The Breakfast Club

The rain is really trying to make it up to us. According to my friend and neighbor Jim, we got more than three inches of rain yesterday, and I emptied more than five out of the rain gauge this morning, and five is as high as the rain gauge goes.

I can believe it – it was pouring last night when I drove home from the Village. I went to see a play of the beloved film The Breakfast Club, which made its début thirty years ago this week.

This production was my friends’ daughter Maya’s senior year project. She wrote the play script based on the movie, designed the set, chose the actors, acted in it, and directed. Did I mention that she is sixteen and is going to college in the Fall?

Maya did a great job. I was surprised that the minimal set worked so well and that Maya was able to effectively capture scenes like the chase in the hallway and the dance in the library. I really enjoyed it, and on my way out, I told the kid who played Bender what a great job he did. He ducked his head with embarrassment and thanked me.

I ran to the car, but was soaked anyway. When I got home, the kitties greeted me happily. This morning, though, they didn’t care that I got to bed late. Audrey insisted on going out at 6:30, and I fed the insistent Clyde and went back to bed. Clyde had other ideas, though, and kept making his distinctive ClydeSounds™ while walking all over me. I gave up and got up and let him out into the rain. I guess the cats have their own Breakfast Club.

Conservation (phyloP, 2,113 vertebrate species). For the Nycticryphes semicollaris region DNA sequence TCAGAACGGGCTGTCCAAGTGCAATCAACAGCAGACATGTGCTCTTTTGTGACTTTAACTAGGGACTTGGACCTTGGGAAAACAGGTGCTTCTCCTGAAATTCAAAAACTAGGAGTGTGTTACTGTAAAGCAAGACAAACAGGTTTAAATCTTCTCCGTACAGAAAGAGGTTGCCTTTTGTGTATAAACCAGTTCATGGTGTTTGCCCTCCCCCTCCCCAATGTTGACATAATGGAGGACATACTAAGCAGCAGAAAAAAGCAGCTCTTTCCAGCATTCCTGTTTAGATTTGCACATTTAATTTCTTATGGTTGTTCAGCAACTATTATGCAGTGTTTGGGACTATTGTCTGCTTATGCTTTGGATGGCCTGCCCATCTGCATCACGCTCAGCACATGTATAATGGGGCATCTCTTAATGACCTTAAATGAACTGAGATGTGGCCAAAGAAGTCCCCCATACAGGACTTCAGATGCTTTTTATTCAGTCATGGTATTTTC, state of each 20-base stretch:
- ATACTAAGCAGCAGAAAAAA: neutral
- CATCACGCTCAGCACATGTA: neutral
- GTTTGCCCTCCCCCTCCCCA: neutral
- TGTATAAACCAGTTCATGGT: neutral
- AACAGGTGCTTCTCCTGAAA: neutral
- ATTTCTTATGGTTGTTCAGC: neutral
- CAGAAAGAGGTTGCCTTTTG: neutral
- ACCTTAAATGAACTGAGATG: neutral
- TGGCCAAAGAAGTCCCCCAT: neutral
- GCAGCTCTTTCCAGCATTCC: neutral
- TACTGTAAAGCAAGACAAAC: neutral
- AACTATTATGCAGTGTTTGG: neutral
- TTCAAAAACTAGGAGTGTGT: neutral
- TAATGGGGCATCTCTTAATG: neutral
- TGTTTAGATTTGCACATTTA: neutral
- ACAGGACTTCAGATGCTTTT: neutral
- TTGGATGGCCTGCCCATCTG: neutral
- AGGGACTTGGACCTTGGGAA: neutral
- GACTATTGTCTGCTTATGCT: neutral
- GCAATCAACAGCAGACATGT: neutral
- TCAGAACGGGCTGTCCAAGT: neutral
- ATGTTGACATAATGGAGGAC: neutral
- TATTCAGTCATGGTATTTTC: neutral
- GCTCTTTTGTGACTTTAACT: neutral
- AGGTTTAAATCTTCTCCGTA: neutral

Out at Home

It’s raining, it’s pouring

Woke up about 3:00 am to the oppressive and depressing silence of a power outage – other than the howling of the wind and pounding of the rain. I miss the comforting hum, light, and warmth of civilization pretty much immediately. Fortunately, there is a little emergency light beside the sliding glass doors in the kitchen, giving a beam of hope in the darkness of the night, so I was able to make my way downstairs to my cell phone* (I generally leave it plugged in when I’m at home, since the lack of cell service makes it keep looking for a signal, which in turn runs down the battery).

I called the familiar PG&E Outage Line – one of the most important of my contacts – and heard the even more depressing news that I was the first to report the outage. As I write, it’s about 7:15 am, and the house is still discouragingly dark. Fortunately, I was able to boil water on the gas stove and make coffee with the pre-ground coffee I bring on trips to the city (the coffee grinder being out of commission) and make coffee in my trusty French press, which doesn’t care about the power or the lack of it.

Welcome to the first power outage of the season and the year!

Update, 10:00 am: Power (obviously) back on. Immediately washed dishes, filled Brita pitcher and kettle and other water-related activities. Fingers crossed it stays on. Thousands are without power in the Bay Area.

*After more than a year, the iPhone has failed to ruin my life or obsess me, as some people warned. Maybe this is due to the aforementioned lack of service in the county.** I recently updated the IOS and wish I hadn’t, since I dislike the Disneyfied cartoon look of the icons and the apparent impossibility of dismissing incoming calls, which is essential when you have two jobs. At least I can run the Secret app.

**The major complaint of tourists, followed by the curviness of the roads and the insane price of gas in the Village – about twice what it costs in the Big Town, ten minutes away.